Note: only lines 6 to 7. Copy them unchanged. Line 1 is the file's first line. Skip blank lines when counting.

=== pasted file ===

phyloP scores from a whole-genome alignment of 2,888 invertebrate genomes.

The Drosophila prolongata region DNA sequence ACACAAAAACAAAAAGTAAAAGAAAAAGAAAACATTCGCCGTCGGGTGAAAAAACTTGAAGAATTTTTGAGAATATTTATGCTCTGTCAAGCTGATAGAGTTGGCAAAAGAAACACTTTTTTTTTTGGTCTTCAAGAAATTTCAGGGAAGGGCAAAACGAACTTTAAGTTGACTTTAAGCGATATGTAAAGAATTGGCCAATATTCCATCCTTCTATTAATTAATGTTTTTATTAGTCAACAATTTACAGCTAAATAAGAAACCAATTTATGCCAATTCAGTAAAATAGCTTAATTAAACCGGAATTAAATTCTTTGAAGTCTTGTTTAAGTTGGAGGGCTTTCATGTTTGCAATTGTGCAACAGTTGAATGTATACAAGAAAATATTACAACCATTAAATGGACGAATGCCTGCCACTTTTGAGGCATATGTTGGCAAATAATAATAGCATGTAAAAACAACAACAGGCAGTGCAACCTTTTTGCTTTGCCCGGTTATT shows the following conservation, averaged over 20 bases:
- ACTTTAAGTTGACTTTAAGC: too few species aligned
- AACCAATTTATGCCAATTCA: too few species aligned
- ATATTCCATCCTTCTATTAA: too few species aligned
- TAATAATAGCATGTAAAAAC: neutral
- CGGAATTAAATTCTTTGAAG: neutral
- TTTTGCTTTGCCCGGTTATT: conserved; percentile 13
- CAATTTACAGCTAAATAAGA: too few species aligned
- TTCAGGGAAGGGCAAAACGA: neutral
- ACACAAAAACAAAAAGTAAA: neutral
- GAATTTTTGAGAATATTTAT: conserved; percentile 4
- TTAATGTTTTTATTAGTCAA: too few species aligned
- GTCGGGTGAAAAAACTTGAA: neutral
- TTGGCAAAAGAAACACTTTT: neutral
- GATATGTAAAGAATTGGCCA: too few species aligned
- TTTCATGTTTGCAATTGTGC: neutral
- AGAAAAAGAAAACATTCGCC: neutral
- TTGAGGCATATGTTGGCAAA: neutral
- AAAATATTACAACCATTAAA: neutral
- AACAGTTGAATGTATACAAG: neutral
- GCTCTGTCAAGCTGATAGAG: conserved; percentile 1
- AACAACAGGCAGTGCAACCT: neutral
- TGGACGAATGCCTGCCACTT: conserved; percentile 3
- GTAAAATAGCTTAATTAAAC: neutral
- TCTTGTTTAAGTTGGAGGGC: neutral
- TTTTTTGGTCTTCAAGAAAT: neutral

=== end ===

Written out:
- TAATAATAGCATGTAAAAAC: neutral
- CGGAATTAAATTCTTTGAAG: neutral